The black community is being urged to take part in a groundbreaking consultation, which is proposing fundamental changes to help increase the number of organ donors in this country, and potentially save the lives of hundreds of black people.
The government consultation is due to close on 6 March. So far nearly 13,000 people have shared their views – but less than one percent of respondents identify as being black, Afro-Caribbean or black British.
Patients from the black, Asian and minority ethnic communities can wait on average nine months longer for a kidney transplant than a white patient, due to the lack of suitable organs.
Whilst organs can be donated regardless of race, organ transplants are more likely to be successful and last longer if they have a closer genetic match.
The government launched the major public consultation to gather views on plans to introduce a new opt-out system, where there will be presumed consent for organ donation – as opposed to the current system where people need to actively opt-in to donate their organs.
Health Minister Jackie Doyle-Price said:
“The sad reality is that not enough black people are coming forward and registering as donors – in fact, this equates to only 0.9% of people on the organ donor register.
“This is a difficult issue to talk about, but it has big implications for the BAME community – not least because the need for a better organ donation system could have the greatest impact on people from black and Afro-Caribbean backgrounds.
“Our consultation, which runs until next month, is an historic chance to shape a decision that could save hundreds of lives in the years ahead.”
Orin Lewis, co-founder of the ACLT (African Caribbean Leukaemia Trust said:
The opt-out consultation allows the important conversation surrounding organ donation to continue on a large scale. It provides a platform for the views and the opinions of the diverse British public to be heard.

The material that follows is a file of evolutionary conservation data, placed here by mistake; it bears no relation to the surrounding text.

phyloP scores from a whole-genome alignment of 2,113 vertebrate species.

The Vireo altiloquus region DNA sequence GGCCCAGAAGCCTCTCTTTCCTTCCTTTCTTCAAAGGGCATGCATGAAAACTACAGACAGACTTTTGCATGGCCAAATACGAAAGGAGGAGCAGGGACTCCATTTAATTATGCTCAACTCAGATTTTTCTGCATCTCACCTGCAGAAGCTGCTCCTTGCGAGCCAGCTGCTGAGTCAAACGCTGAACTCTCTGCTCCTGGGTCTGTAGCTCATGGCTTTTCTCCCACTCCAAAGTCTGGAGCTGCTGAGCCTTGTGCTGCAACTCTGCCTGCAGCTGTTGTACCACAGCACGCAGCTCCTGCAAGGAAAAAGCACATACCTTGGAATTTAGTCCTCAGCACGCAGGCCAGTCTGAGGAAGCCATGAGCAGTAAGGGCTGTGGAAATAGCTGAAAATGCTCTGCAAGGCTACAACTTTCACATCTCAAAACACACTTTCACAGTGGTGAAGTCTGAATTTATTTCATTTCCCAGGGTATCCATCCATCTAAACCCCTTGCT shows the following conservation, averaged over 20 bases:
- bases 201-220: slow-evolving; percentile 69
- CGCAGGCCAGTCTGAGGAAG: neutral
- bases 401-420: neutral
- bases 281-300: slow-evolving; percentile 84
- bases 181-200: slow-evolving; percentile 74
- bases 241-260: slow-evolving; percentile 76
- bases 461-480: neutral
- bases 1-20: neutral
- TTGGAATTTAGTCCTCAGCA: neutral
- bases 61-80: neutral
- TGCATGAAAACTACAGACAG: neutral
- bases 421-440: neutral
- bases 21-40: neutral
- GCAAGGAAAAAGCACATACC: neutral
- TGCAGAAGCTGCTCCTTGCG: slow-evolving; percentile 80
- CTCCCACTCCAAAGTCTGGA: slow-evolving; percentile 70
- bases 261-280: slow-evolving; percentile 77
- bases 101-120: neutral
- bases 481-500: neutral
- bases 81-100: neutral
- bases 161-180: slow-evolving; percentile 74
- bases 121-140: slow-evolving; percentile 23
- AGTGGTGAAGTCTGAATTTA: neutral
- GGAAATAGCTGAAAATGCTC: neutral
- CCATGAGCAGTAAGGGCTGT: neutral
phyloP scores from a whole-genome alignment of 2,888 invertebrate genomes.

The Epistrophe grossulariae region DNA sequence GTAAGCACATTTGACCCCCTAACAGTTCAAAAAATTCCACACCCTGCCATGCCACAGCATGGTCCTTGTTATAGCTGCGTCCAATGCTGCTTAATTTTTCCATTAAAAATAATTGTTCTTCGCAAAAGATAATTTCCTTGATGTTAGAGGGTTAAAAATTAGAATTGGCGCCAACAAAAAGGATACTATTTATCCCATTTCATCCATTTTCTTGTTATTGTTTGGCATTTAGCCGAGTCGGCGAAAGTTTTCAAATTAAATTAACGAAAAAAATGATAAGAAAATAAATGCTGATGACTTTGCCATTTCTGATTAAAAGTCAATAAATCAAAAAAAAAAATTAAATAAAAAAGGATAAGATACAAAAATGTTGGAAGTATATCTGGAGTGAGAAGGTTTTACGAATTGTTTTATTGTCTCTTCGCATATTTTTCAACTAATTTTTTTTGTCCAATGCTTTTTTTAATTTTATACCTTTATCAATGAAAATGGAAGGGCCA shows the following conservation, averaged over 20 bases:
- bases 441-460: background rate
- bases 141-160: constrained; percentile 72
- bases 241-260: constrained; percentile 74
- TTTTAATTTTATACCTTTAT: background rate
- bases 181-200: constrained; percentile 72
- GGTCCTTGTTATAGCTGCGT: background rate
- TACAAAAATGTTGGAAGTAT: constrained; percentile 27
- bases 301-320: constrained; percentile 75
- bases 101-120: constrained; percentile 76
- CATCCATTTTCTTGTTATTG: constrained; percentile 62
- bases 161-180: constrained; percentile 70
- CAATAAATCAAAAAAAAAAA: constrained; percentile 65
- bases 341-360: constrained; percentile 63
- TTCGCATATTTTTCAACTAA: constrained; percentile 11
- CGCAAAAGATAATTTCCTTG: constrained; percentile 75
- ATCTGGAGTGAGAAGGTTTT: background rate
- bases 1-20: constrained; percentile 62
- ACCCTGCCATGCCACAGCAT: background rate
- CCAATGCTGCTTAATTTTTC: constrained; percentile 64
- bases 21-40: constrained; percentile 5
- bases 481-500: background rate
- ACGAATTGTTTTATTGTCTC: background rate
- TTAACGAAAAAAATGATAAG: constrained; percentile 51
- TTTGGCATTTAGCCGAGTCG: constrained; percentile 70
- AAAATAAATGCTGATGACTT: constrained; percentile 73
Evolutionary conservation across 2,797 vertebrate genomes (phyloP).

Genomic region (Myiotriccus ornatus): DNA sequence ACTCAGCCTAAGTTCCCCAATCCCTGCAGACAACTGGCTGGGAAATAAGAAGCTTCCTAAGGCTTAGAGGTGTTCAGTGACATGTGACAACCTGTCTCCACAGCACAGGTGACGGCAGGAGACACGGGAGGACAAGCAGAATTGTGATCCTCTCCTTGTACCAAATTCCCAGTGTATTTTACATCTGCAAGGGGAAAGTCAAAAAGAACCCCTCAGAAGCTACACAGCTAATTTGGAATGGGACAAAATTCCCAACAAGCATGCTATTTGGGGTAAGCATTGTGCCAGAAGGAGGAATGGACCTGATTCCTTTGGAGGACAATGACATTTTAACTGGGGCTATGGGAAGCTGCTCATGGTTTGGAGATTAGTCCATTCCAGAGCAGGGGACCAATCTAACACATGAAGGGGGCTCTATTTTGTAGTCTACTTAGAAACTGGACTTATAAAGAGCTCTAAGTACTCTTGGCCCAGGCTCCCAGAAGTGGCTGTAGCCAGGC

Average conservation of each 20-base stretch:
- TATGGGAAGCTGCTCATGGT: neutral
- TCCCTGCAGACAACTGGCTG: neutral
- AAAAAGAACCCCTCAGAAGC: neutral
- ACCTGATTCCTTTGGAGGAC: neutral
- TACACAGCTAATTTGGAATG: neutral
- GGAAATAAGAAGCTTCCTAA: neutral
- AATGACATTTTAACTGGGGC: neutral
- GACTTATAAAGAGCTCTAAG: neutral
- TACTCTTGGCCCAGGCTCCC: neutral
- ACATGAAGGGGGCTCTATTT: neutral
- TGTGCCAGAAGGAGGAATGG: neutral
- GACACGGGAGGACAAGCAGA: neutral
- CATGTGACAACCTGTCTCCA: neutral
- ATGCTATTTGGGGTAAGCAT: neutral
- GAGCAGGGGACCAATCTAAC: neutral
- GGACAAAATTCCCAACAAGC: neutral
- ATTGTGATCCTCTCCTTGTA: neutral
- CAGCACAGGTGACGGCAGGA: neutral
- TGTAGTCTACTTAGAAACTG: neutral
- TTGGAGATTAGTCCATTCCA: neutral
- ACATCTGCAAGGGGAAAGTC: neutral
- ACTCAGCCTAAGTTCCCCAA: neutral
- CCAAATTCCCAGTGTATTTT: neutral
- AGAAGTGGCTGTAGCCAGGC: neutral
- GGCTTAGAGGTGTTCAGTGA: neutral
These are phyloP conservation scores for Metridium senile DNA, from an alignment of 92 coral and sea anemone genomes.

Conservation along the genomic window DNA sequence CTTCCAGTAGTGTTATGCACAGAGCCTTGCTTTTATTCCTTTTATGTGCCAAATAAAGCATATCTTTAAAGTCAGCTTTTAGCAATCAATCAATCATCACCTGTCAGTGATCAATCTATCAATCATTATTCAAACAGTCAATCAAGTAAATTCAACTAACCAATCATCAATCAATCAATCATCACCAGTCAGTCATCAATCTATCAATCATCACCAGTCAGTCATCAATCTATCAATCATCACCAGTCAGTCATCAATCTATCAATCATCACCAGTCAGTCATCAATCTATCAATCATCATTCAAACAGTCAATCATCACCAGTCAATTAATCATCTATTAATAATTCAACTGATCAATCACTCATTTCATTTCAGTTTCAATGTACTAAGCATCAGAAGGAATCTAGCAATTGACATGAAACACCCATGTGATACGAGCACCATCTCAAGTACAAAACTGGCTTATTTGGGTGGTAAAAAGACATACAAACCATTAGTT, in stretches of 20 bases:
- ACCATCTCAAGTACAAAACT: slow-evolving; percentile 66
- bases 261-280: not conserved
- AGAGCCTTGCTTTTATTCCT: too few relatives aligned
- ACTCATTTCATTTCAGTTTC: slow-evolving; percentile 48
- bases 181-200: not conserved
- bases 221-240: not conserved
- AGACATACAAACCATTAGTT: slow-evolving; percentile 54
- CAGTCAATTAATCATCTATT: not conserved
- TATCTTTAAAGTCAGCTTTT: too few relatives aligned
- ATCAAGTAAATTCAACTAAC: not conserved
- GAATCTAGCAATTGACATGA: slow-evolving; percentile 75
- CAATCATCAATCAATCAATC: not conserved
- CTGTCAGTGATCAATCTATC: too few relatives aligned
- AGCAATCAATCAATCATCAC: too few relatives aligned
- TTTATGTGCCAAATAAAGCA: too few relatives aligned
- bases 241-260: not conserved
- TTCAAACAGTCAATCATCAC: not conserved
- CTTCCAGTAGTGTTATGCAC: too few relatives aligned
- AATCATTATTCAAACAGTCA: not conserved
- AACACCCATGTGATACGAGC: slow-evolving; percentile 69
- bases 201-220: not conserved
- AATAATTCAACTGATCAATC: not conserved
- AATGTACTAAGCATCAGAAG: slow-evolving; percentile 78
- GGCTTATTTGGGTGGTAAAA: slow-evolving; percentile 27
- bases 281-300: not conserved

It’s vital for all leaders within the BAME community to participate in the national conversation re organ donation.
It’s also important the African Caribbean community living in the UK, join the conversation by completing the online consultation, regardless of their views on the new proposed change in the law.”
The Government is asking for comments on the defining issues of the new system:
- How much say should families have in their deceased relative’s decision to donate their organs?
- What exemptions to ‘opt-out’ are needed, and what safeguards will be necessary?
- How might a new system affect certain groups depending on age, disability, race or faith?
Currently, 25 percent of black people have told their family they want to be an organ donor compared with almost half of all adults in England. Less than six percent of deceased donors are black.
Figures from NHS Blood and Transplant show that in the past year around 1,200 families in the UK decided not to allow organ donation because they were unsure, or did not know whether their relatives would have wanted to donate an organ or not. As a result, every day three patients die needing a new organ.
To have a say on the future of organ donation visit engage.dh.gov.uk/organdonation.